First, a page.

The actions of many harvesters around Lake Pátzcuaro question the widespread assumptions that rural people lack the techniques, capital, or organization to control invaders (Shackleton et al. 2007), and that the control of invasions requires top–down intervention through environmental bureaucracies (Mack et al. 2000; Robbins 2004). Rather, economic incentives inspired control efforts (Perrings et al. 2002) that may have reduced the short-term proliferation of Typha at the local level. Self-organized local invasive species control efforts, exemplified in this study, could ultimately reduce economic costs of invasive species and their control, costs that grow exponentially as invasions proceed (Lodge et al. 2006). Such voluntary control, however, likely depends on the presence of strong incentives to engage landowners.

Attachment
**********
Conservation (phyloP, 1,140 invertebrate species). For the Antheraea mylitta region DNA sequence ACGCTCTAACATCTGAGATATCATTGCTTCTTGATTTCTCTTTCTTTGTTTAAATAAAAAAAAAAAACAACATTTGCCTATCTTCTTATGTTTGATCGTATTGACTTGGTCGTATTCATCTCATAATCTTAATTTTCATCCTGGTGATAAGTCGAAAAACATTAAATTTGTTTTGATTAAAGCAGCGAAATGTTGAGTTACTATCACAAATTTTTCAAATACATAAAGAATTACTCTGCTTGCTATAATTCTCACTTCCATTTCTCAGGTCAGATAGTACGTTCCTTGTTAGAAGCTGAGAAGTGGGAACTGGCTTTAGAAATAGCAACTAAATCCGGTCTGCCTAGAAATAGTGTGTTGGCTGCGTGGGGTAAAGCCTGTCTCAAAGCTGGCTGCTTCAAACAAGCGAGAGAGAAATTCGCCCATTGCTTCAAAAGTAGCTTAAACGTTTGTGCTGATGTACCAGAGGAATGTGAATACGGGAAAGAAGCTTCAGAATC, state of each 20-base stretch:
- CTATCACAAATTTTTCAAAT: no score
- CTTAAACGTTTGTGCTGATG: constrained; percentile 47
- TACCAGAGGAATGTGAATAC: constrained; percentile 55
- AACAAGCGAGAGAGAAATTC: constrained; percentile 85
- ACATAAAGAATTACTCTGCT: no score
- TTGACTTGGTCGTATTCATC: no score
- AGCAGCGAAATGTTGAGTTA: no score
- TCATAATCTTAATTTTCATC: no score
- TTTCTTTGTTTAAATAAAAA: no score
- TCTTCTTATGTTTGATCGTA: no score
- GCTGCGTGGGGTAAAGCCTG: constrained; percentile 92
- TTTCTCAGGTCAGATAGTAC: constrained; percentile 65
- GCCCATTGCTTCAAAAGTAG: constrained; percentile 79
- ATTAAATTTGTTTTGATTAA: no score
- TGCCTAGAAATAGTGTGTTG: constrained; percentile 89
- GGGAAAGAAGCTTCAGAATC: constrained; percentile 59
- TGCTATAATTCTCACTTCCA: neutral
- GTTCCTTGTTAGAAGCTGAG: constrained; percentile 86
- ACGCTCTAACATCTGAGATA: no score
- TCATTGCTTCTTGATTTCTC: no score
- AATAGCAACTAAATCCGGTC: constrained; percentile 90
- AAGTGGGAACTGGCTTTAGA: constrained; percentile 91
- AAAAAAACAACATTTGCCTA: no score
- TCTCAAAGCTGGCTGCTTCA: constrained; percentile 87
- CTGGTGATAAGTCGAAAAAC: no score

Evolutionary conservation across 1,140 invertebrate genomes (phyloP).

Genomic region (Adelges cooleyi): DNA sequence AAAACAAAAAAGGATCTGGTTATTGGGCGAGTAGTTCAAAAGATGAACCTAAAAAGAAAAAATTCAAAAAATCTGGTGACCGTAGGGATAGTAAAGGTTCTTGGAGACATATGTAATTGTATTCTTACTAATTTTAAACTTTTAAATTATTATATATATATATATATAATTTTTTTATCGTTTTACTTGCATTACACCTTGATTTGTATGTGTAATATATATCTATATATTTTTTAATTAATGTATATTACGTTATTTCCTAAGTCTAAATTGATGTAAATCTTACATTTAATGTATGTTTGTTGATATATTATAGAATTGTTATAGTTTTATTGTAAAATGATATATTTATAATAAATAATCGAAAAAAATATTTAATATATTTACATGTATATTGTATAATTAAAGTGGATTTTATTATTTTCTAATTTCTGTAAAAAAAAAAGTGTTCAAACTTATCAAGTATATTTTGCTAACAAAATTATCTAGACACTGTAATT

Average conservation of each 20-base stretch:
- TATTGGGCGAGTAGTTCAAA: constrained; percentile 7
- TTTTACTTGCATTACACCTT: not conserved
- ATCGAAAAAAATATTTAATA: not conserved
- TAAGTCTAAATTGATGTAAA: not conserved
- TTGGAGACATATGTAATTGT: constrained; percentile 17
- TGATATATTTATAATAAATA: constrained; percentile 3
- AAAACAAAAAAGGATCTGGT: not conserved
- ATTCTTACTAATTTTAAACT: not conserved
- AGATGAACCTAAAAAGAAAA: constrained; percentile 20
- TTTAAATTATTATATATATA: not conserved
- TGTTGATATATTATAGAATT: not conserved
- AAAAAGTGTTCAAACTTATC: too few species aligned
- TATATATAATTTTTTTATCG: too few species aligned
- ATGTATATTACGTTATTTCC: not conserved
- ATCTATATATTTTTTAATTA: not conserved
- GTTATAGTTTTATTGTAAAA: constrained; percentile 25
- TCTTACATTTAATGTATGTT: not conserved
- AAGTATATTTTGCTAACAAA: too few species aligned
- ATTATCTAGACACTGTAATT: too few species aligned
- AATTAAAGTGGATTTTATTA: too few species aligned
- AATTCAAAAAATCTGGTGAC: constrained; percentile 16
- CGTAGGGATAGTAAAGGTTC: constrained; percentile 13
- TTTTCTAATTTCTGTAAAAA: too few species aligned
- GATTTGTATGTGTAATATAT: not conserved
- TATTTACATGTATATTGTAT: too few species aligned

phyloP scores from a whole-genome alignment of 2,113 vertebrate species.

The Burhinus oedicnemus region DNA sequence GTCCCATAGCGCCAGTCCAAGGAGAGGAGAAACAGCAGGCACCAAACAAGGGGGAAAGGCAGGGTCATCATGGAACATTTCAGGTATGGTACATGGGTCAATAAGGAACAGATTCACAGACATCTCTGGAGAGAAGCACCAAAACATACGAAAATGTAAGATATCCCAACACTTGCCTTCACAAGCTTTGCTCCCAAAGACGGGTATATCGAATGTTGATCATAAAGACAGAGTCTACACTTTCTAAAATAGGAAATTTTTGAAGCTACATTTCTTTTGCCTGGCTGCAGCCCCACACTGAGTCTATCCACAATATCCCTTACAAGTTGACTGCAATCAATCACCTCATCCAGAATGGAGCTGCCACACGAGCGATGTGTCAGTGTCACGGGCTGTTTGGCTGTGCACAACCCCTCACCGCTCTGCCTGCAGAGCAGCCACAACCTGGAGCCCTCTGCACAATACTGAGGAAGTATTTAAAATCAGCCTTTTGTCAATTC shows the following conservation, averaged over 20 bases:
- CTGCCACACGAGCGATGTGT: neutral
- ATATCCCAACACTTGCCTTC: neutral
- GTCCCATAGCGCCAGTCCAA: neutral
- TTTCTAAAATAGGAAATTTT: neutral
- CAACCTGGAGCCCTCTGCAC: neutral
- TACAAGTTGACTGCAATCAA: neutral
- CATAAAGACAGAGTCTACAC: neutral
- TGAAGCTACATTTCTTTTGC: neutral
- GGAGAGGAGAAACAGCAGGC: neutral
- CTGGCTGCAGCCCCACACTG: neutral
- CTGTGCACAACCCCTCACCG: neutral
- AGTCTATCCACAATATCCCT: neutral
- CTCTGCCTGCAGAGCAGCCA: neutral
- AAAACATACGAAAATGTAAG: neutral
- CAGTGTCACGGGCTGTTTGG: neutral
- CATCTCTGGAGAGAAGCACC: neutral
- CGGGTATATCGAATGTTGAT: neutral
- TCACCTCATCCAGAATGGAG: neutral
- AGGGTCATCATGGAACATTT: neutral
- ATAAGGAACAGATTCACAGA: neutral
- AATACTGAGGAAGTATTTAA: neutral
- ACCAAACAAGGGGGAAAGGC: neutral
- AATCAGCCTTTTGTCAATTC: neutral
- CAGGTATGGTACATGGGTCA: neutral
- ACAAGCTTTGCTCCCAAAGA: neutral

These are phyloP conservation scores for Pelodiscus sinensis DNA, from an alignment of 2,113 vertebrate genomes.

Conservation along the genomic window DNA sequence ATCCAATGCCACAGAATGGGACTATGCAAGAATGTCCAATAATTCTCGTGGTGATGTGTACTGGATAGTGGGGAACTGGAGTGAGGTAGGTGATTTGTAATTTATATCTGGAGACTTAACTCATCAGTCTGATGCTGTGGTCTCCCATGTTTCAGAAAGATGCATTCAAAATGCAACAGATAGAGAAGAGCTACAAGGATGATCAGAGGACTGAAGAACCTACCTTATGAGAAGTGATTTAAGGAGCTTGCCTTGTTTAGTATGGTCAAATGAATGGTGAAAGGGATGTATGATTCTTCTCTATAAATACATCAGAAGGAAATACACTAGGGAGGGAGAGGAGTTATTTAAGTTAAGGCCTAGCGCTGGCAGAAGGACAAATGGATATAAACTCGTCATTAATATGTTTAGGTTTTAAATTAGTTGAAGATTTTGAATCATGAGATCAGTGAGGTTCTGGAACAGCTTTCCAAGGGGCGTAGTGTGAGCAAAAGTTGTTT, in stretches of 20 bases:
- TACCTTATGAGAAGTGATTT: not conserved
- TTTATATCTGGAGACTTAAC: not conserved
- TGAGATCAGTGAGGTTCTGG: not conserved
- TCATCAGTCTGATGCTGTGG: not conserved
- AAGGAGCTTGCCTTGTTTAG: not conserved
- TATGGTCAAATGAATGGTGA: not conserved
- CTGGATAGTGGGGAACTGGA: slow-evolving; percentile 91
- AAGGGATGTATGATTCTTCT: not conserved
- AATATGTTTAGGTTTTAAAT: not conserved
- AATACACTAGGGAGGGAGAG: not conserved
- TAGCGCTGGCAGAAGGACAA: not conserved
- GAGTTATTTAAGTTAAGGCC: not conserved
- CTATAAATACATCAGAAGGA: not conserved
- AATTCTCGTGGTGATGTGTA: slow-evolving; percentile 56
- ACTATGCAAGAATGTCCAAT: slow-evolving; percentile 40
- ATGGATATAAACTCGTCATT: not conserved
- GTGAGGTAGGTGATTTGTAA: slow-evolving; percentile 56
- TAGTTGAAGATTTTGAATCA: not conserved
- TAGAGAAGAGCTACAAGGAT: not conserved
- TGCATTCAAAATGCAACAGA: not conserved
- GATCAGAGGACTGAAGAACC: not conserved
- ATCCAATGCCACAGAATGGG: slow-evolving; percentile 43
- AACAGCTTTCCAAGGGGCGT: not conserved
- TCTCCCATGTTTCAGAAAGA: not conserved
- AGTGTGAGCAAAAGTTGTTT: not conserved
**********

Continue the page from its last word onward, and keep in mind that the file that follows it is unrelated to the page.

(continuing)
The commoditization of Typha appeared to accelerate invasion, as some harvesters began to cut Typha above the water surface to encourage regrowth rather than cutting below water as had previously been practiced to control Typha. Changing livelihood strategies and concomitant abandonment of Schoenoplectus harvest also appeared to have accelerated invasion, as harvesters lost incentives to control Typha. In conventional biophysical models of species invasion, a lag between an invader’s establishment and subsequent dominance is often attributed to factors such as natural selection, demographic stochasticity, or chance disturbances (Mack et al. 2000). In the case of Typha in Lake Pátzcuaro, in addition to potentially important biophysical factors such as eutrophication and altered hydroperiods (Boers et al. 2007), foreign economic and cultural information created value for Typha, spurring the abandonment of intensive Schoenoplectus management regimes and contributing to Typha’s competitive release. Analogous to an ecological disturbance, a rapid upheaval of local culture, norms, and economies or “cultural disturbance” appears to have influenced Typha’s invasion: outsiders conceived of a use for Typha in new commercial products, while the arrival of tourists sustained the purchase of these products, and foreign technology obviated the local need for utilitarian objects made from Schoenoplectus. Shackleton et al. (2007) propose several different models for invasion based on the inherent competitiveness and desirability of a given invading species. Building on their work, the example of Typha in Pátzcuaro suggests that spatial and temporal variation in the valuation of a species could be usefully incorporated as an independent variable to predict invasive spread.